Ms. Lin and Ms. Keshvani's practices focus on healthcare transactional and regulatory matters for healthcare providers, including ambulatory surgery centers, hospitals and dialysis centers.
Here Ms. Lin and Ms. Keshvani elaborate on three pressing challenges for the medical device industry.
1. Medical device tax. Beginning in January, a 2.3 percent tax will go into effect for gross medical device sales, which equates to a 15 percent tax on profits from medical devices. The tax was put into place because government officials believed the Patient Protection and Affordable Care Act would create an influx of new patients which would offset the tax's burden to companies while creating additional federal revenue, Ms. Keshvani says. However, it could potentially be a barrier to companies, particularly start-ups, because even an increase in patient volume would leave companies struggling to comply with such a high tax rate.
This new source of government income is being challenged by lawmakers from both parties who don't believe the theory of untapped volume of customers will hold up in practice.
Device tax implementation also creates an uncalculated transaction cost of understanding what the tax means for the entire industry, Ms. Lin says. The language of the law is very broad and does not make it clear exactly to whom or what the tax will be applied.
"A company may not have somebody in house exclusively to deal with cutting edge regulatory problems," she says. "It's an additional cost that maybe the people who supported the law didn't account for."
Many companies are threatening layoffs or closing facilities, saying the tax will increase their costs and the cost to the patient. For instance, orthopedic device manufacturer Stryker announced in November of 2011 it would layoff 5 percent of its workforce by the end of 2012 to "provide efficiencies and realign resources in advance of the new Medical Device Excise Tax scheduled to begin in 2013." Stryker will lay off approximately 1,000 employees before the year's end.
Critics also say the tax discourages new innovation overall. Industry lobbyists are seeking an appeal to the law.
2. 510(k) FDA clearance process. Changes have been made to the FDA's 510(k) clearance process for medical devices, among which the process' fees will be 17 percent higher for companies seeking premarket approval. The FDA has also broadened the definition of who needs to apply for regulatory control and approval so more people have to register and go through the process.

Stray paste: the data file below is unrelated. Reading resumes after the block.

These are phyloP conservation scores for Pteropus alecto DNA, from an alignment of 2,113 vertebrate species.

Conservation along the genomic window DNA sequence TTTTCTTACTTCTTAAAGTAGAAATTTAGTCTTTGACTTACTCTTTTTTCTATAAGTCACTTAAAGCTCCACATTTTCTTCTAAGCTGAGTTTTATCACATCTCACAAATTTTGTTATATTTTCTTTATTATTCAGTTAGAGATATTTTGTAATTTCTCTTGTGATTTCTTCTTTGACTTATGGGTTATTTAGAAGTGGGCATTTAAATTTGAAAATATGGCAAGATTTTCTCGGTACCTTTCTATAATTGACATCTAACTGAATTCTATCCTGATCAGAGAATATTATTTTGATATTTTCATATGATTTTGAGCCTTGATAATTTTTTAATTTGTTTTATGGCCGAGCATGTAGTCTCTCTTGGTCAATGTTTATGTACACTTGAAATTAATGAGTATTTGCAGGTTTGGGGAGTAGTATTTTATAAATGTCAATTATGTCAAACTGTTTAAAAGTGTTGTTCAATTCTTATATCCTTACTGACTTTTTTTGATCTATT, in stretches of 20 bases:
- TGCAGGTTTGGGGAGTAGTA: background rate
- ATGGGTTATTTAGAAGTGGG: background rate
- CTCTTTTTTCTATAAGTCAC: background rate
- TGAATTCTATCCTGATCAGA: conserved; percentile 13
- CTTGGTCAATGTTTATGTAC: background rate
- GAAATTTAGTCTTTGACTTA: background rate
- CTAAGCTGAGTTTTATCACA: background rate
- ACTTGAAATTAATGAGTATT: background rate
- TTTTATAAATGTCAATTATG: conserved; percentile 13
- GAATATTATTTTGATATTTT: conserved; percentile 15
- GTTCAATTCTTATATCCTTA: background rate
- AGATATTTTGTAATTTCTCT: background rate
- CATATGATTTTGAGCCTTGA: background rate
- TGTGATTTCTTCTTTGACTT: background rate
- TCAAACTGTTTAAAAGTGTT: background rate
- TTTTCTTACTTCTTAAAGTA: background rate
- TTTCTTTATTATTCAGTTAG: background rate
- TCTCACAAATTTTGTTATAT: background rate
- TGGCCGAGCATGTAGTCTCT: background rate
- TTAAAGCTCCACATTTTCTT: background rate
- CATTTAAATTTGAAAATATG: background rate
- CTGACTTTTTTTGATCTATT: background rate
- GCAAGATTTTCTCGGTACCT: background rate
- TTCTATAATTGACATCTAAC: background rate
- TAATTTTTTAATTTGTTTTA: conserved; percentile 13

The regulatory agency is attempting to better manage device recalls if devices fail post approval with these new regulations. The process will assign a device indicator with a batch and lot number to allow devices to be recalled much quicker.
"There are advantages for the FDA, but it also gives the FDA more control post market," Ms. Keshvani says. "They'll have their hands in something where previously, once a device was approved, you wouldn't see FDA control again."
As per device industry negotiations, the updated clearance process will also aim to shorten the amount of time it takes to receive premarket approval. In 2013 a 510(k) approval should be reduced to 135 days with the goal of getting to 124 days by 2017.
"Although it doesn't seem like a huge difference, 11 days gets more things running and gets rid of the backlog in the FDA," Ms. Keshvani says.
Critics are wary of increased FDA involvement and argue that the clearance process does not adequately evaluate the safety or efficacy of a device because it is based on a previously released device. They believe increased control will stifle innovation.
3. Increased costs. Uncertainty over regulatory issues clouds the future of the medical device industry right now. Some professionals believe there are now so many costs to operating a device company that unless you have a product that will bring a large payoff, it may not be the time to break into the industry, Ms. Lin says.
"If you are a small company looking to bring a device in, now is the time for something groundbreaking, something other than just incremental improvement," she says.
The challenge will be to become as cost-effective as possible and bring the most value to the consumer. Companies able to accomplish those two overarching goals have the greatest chance for success.
The market for medical devices is changing, and device companies should be aware of this going forward, Ms. Lin says. As more physicians align with hospitals, medical device companies may see differences in what potential purchasers look for in products and how they approach supply chain relationships.
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Medical Device Industry: 3 Ongoing Challenges FeaturedWritten by Heather Linder | November 26, 2012
Katherine Lin and Payal Keshvani are associates with McGuireWoods LLP law firm in Chicago.
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